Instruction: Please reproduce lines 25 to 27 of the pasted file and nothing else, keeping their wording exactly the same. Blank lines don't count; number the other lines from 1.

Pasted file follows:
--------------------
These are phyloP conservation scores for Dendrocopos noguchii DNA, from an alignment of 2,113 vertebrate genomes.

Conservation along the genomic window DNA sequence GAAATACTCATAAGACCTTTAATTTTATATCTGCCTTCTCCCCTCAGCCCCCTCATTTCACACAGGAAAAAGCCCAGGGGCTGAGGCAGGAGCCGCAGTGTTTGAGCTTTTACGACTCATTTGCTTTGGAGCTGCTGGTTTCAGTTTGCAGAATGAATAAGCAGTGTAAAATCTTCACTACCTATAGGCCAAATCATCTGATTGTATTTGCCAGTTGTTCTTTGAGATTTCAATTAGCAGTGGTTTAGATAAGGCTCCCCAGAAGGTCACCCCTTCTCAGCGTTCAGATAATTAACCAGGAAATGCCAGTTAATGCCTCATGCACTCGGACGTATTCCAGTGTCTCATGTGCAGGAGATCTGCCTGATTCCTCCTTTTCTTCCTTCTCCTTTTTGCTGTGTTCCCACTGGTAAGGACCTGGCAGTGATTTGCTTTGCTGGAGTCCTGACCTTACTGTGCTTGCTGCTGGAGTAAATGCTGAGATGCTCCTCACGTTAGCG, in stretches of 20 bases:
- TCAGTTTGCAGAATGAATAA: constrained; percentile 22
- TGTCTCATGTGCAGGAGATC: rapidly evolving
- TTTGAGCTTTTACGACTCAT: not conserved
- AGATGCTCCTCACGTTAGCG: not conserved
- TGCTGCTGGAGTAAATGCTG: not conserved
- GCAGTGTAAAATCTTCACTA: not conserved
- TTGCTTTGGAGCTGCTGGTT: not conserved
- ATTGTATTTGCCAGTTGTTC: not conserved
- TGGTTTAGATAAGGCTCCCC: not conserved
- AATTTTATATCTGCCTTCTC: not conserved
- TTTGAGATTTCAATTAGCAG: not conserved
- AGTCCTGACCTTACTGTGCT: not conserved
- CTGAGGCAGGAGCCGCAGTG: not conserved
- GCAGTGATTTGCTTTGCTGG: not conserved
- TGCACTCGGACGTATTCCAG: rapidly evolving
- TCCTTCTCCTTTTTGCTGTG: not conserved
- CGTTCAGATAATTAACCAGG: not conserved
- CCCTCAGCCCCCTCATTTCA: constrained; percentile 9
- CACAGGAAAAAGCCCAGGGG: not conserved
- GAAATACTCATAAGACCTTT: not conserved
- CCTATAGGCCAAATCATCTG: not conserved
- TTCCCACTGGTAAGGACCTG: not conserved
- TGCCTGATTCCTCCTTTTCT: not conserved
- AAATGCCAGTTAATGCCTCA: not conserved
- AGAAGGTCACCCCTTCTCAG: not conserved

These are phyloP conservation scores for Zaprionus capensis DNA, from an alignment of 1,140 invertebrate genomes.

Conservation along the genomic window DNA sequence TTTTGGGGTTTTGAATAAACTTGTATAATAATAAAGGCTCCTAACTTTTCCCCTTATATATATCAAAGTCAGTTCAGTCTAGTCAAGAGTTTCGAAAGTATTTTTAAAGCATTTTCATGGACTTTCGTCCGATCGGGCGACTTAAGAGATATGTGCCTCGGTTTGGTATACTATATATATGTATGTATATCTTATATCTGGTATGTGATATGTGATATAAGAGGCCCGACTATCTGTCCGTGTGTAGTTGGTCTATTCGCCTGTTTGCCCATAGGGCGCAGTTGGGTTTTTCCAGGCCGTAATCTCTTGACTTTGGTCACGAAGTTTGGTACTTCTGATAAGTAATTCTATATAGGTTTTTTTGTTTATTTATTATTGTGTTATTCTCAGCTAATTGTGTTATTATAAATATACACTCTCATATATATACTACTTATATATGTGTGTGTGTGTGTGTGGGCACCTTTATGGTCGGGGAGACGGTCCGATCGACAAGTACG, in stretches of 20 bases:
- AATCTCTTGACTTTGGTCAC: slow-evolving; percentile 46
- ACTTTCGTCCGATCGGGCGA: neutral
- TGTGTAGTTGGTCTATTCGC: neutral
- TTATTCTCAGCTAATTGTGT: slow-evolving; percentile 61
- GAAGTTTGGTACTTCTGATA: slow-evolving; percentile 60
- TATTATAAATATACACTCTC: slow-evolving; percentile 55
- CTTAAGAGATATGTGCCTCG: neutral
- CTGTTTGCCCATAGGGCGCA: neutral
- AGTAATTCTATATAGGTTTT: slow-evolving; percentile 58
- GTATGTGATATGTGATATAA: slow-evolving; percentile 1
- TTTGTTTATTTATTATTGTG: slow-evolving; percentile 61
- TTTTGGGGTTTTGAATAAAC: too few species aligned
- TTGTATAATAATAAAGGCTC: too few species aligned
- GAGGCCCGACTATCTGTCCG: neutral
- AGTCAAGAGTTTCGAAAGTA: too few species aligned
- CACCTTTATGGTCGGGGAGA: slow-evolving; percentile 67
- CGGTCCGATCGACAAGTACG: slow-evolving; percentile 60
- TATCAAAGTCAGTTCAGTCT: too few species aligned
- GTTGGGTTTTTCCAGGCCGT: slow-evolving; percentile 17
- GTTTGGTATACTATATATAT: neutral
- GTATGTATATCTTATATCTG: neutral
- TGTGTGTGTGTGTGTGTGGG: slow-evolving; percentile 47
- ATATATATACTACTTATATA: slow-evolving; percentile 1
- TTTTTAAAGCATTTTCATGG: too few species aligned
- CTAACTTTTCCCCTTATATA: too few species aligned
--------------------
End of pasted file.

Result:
- TGCCTGATTCCTCCTTTTCT: not conserved
- AAATGCCAGTTAATGCCTCA: not conserved
- AGAAGGTCACCCCTTCTCAG: not conserved